Greater patient selection may be needed for first line nivolumab to improve progression-free survival

October 11, 2016

Greater patient selection may be needed for first line nivolumab to improve progression-free survival over chemotherapy in advanced lung cancer as the CheckMate 026 trial gave negative results in a broad group of patients expressing PD-L1 in their tumour cells. The findings were presented at the ESMO 2016 Congress in Copenhagen.

"Nivolumab represents a standard of care in the second-line treatment of advanced non-small cell lung cancer (NSCLC) as it improved overall survival compared to docetaxel in phase III trials in these patients," said lead author Dr Mark A. Socinski, Executive Medical Director, Florida Hospital Cancer Institute, US. "In the first line setting, nivolumab showed a promising response rate in a phase I trial in advanced NSCLC patients with 1% or greater PD-L1 expression in their tumour cells," he continued.

The phase III CheckMate 026 trial investigated the efficacy of first line treatment with nivolumab compared to platinum-based doublet chemotherapy in patients with advanced NSCLC and PD-L1 positive tumours (defined as present in 1% or more tumour cells). Patients with EGFR activating mutations and ALK translocations, which are sensitive to targeted therapy, were excluded. The primary endpoint was progression-free survival, assessed by an independent radiology review committee in patients with PD-L1 in 5% or more . A total of 541 patients were randomised 1:1 to nivolumab or chemotherapy. Patients who progressed on chemotherapy could crossover to nivolumab as second line treatment.

In the 423 patients with 5% or greater PD-L1 expression, progression-free survival was 4.2 months with nivolumab and 5.9 months with chemotherapy (hazard ratio [HR] 1.15, 95% confidence interval [CI] 0.91-1.45, p=0.25). Overall survival was 14.4 months for nivolumab versus 13.2 months for chemotherapy (HR 1.02, 95% CI 0.80-1.30). Among all treated patients, any and serious treatment-related adverse events were 71% and 18% with nivolumab, and 92% and 51% with chemotherapy, respectively.

"There were no new safety signals with nivolumab and it was less toxic than chemotherapy," said Socinski."There are a number of possible reasons for the disappointing progression-free survival results," he added. "Regarding overall survival, there was a high rate of crossover to immunotherapy on the chemotherapy arm. Overall survival in the chemotherapy arm was better than historical standards, which could be due to the fact that it had a greater proportion of women and Asian patients. We are conducting further analyses to evaluate these results." "Platinum-based chemotherapy is the standard first line treatment because it makes patients live longer and palliates symptoms," said Socinski. "If we are going to replace it with immunotherapy, we need to be confident that we are identifying the patients who will derive greater benefit."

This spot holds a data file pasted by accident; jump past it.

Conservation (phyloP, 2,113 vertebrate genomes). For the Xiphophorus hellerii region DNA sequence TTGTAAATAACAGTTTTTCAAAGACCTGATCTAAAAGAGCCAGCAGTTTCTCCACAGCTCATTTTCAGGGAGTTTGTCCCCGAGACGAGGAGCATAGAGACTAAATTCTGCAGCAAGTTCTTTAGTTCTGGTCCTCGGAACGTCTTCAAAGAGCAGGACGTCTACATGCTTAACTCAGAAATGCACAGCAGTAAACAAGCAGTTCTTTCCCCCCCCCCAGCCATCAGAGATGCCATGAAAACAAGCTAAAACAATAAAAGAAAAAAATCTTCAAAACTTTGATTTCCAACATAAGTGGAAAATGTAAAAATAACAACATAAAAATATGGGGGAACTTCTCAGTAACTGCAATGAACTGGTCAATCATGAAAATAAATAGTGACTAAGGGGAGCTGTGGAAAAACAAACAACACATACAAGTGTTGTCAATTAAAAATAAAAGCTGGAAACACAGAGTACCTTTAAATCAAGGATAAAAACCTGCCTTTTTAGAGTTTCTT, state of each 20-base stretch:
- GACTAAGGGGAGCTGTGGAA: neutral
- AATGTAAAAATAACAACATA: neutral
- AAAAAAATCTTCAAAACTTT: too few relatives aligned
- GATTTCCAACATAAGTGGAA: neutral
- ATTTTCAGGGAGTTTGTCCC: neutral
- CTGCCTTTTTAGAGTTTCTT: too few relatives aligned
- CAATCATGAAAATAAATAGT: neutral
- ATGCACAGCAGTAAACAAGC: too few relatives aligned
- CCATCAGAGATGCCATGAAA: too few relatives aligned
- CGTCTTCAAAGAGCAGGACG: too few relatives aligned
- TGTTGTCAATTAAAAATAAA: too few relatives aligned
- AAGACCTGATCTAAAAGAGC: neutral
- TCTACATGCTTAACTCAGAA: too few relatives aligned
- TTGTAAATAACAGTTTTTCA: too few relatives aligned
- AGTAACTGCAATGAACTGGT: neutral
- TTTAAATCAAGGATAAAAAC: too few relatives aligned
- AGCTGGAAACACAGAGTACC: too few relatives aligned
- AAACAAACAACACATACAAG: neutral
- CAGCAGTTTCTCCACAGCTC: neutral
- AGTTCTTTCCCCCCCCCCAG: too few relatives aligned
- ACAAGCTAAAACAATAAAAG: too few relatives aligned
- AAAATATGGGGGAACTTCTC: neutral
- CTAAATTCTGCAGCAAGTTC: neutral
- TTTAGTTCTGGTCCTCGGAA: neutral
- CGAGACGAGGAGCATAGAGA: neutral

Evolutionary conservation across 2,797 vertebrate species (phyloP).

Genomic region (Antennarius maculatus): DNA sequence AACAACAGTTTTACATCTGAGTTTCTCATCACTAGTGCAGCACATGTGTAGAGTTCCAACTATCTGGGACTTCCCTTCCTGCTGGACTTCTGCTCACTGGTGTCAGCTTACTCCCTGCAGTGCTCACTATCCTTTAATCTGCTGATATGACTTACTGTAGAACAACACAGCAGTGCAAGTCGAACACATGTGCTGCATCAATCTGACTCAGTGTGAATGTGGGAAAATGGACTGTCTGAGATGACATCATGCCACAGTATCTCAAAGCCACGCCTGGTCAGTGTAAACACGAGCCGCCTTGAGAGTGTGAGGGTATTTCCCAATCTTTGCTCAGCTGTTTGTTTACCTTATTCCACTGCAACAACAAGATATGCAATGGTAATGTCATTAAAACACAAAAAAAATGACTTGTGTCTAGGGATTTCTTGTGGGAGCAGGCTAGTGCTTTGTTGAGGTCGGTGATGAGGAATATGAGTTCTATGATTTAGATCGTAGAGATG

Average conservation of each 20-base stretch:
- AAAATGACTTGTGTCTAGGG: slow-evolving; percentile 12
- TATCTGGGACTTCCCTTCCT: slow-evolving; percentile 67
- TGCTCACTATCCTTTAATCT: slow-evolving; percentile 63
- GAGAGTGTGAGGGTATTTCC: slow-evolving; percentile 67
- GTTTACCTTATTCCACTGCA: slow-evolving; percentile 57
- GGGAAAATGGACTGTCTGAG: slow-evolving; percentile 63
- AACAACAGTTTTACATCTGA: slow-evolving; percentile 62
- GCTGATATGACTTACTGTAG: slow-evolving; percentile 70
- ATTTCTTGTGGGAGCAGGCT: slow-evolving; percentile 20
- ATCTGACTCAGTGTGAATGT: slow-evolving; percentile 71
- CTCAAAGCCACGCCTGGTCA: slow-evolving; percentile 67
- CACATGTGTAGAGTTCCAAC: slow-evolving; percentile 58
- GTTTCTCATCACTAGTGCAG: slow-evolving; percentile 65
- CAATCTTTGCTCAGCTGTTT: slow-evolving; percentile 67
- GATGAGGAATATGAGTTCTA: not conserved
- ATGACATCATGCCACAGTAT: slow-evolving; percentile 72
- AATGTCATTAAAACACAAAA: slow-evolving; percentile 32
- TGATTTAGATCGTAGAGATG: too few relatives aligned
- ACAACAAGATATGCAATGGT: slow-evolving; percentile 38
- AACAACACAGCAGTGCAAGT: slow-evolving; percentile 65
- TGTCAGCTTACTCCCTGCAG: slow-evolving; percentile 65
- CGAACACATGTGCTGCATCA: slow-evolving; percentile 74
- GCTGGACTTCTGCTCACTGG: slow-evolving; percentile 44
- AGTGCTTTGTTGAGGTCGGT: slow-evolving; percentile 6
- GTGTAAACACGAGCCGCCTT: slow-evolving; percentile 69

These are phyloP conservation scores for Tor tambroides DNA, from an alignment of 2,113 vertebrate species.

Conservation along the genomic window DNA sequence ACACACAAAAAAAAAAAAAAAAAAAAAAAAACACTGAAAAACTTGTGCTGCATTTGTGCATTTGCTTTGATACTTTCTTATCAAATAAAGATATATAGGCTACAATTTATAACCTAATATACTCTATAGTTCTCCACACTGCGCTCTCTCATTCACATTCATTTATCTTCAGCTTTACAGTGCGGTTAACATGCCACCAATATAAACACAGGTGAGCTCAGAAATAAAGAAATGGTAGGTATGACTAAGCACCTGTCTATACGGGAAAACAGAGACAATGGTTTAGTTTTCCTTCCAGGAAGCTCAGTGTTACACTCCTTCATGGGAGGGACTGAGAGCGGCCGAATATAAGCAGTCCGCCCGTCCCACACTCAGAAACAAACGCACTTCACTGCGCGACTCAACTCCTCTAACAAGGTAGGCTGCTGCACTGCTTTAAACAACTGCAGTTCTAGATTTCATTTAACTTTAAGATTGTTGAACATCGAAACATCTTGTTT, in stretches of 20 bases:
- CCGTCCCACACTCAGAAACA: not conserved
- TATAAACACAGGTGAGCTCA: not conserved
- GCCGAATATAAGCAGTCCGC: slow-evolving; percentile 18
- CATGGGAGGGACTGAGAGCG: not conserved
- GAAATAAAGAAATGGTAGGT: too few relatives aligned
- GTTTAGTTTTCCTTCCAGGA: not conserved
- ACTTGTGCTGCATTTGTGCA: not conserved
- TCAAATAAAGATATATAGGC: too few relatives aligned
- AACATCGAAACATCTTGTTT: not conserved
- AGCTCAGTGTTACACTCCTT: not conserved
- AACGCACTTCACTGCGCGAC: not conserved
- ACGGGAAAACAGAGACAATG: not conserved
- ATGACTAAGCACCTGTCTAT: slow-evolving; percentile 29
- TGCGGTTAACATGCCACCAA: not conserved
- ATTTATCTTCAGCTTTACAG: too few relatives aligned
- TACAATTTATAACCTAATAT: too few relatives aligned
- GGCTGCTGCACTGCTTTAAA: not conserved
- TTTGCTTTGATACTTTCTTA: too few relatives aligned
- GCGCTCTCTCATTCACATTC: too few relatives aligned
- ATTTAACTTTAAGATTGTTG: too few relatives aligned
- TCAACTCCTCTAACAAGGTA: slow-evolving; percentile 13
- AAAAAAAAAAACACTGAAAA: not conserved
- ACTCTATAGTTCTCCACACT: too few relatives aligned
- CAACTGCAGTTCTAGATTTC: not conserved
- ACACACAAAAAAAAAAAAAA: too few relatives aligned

Socinski concluded: "Combination immunotherapies may increase the proportion of patients who benefit in the first line. The phase III CheckMate 227 trial is investigating treatment with nivolumab plus ipilimumab in the first line setting relative to standard chemotherapy."

Commenting on the results, Professor Johan Vansteenkiste, Professor of Medicine, Catholic University Leuven, and Chief Oncology Physician, Unit of Respiratory Oncology, University Hospital KU Leuven, Belgium, said: "Nivolumab did not improve progression-free survival over chemotherapy in this study. In my view the reason is because the trial included a broad range of patients with a low PD-L1 expression threshold of just 1% or greater. Standard first line treatment with platinum doublet chemotherapy gives a progression-free survival of six months and to beat that may require being more selective on who receives the drug."

He continued: "More research is needed about how to use the PD-L1 biomarker to select patients for treatment with nivolumab. In addition, phase I studies suggest that combination immunotherapy improves response rate and outcome, but at the expense of increased toxicity, compared to single agent immunotherapy in NSCLC. So, it will be important to investigate this strategy further."

Explore further: Immunotherapy: Promising results in first and second line treatment of metastatic bladder cancer

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